A coaching friend and I were talking last week when I lamented that some of the most critical tasks on my list of business building basics were still undone. Each incomplete task is pretty simple and relatively quick to complete. Some are one-time projects and others are more like weekly projects. I have the skill and the time, but haven’t done them.
“So, what’s stopping you?” my friend asked. There really isn’t anything stopping me, although I do have a pretty strong procrastination habit. We talked a minute, with my friend asking some excellent coaching questions while I whined about not knowing how to move myself forward in this area. Then she told me she was going to call me out on what she thought was the real issue, and I said, “Sure, go ahead.”
She said my life was too easy. I vacationed, studied, and worked without fear of losing the lifestyle I have now. My bills are paid, my neighborhood is nice, my husband supportive, and my vacations plentiful. “You don’t have to do anything you don’t like doing,” she said. “For now, you can maintain your current lifestyle by doing only what you like.” She went on, “The problem is, eventually you will be unable to keep it up unless you do some of those not-so-fun tasks.”
My friend is right. I get by just fine – doing exactly what I want to do and avoiding what I don’t want to do. My habits work for getting by, but they don’t take me where I want to go. It’s like walking around the nature trail at our local park. It’s pretty, interesting, and feels like you are doing something good for yourself, but very quickly you are back where you started. That’s fine if you want to keep trekking around the same small park, but I want to walk through mountains and meadows I’ve never seen before. When I choose to walk in my hometown park, I want it to be a refreshing respite from more challenging hikes, not a repetitive loop that keeps me off the road of bigger adventures. My friend put it to me pretty clearly:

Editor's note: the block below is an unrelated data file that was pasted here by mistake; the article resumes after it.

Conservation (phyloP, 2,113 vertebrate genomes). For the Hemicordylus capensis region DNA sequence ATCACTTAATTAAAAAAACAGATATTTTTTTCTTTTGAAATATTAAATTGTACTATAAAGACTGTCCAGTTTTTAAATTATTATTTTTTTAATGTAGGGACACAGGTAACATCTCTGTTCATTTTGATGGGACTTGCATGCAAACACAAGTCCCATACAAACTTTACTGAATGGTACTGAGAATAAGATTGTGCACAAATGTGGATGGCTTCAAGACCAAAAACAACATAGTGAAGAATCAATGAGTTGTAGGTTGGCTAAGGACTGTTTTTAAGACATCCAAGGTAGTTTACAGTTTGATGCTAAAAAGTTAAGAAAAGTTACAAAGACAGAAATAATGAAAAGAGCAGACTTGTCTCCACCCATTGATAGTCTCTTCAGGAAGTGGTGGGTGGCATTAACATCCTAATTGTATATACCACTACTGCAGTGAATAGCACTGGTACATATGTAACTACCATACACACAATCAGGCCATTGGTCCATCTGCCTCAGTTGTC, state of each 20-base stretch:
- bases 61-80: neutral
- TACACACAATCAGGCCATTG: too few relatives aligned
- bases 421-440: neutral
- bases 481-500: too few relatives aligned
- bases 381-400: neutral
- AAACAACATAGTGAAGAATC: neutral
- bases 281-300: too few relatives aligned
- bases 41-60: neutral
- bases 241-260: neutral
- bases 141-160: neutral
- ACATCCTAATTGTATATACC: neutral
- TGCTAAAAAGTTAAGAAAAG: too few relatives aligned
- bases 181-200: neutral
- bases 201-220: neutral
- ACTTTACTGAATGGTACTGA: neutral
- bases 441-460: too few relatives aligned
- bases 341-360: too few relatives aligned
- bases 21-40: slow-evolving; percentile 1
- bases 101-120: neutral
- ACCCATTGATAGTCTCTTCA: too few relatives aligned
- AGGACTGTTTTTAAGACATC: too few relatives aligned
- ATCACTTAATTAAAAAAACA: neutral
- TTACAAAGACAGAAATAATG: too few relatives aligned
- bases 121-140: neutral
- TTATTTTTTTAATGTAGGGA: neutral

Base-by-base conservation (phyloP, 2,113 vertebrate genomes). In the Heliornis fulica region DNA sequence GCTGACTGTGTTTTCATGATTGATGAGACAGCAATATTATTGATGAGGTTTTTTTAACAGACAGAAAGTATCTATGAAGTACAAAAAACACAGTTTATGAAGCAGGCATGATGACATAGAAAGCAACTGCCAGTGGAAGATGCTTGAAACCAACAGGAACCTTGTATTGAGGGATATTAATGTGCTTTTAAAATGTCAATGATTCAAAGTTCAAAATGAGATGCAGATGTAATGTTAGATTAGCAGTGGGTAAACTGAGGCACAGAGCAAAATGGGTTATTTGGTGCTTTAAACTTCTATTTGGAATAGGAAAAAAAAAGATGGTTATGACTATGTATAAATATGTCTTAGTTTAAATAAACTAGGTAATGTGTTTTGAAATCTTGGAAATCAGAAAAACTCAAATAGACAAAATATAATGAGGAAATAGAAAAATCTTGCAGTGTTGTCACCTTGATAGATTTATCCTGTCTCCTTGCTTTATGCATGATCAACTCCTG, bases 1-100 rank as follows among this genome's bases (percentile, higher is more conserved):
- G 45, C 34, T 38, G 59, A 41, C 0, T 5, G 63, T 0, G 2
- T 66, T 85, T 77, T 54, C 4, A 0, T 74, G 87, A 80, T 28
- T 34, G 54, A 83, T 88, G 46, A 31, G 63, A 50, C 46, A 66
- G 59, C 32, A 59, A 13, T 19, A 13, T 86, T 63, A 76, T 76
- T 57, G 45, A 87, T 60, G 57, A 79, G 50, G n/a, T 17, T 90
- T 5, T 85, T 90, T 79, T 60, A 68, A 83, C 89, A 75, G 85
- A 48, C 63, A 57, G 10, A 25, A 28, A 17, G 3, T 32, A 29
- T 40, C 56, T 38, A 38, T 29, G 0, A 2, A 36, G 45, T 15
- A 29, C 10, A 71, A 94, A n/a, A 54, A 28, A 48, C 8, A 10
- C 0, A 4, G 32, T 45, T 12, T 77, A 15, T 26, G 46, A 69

“If you are going to move forward in your goals, it’s time to start doing the unpleasant tasks that will take you there.”
Next she challenged me to spend at least thirty minutes, two times a week, doing something on my list of incomplete, critical tasks. “Start with just thirty minutes,” she said, “it’s better than zero and you can grow from there.”
I accepted the challenge and have been thinking about it for several days. It came to me that an easy life is what keeps many of us from living our potential. It isn’t always a lack of resources and abilities that keeps us from achieving; sometimes having everything we need is what keeps us from trying for something else.
Think about how we often treat health and money. Many people don’t take care of their bodies when their health is decent, but suddenly become fitness fanatics when health is in jeopardy. I bet you know someone that has far too much debt and very little savings, but isn’t too concerned because right now they have good income. The impetus to reduce debt and save comes when income is threatened.
I’m glad I have an easy life, but I want to look past its conveniences and work toward an even more satisfying one. Working hard at the things I don’t want to do can be my way of showing I’m grateful for a life of ease. It’s also a way of honoring the gifts I’ve been given – and they are many. However, beyond gratefulness and honor lies one more truth: it isn’t an easy life I seek, but a worthwhile one.
As we finish the last week of this year, I look forward to setting goals for next year. To this year and next, I raise a toast: “Three cheers for the life we have had so far! And three more for making the life we are about to live even better.”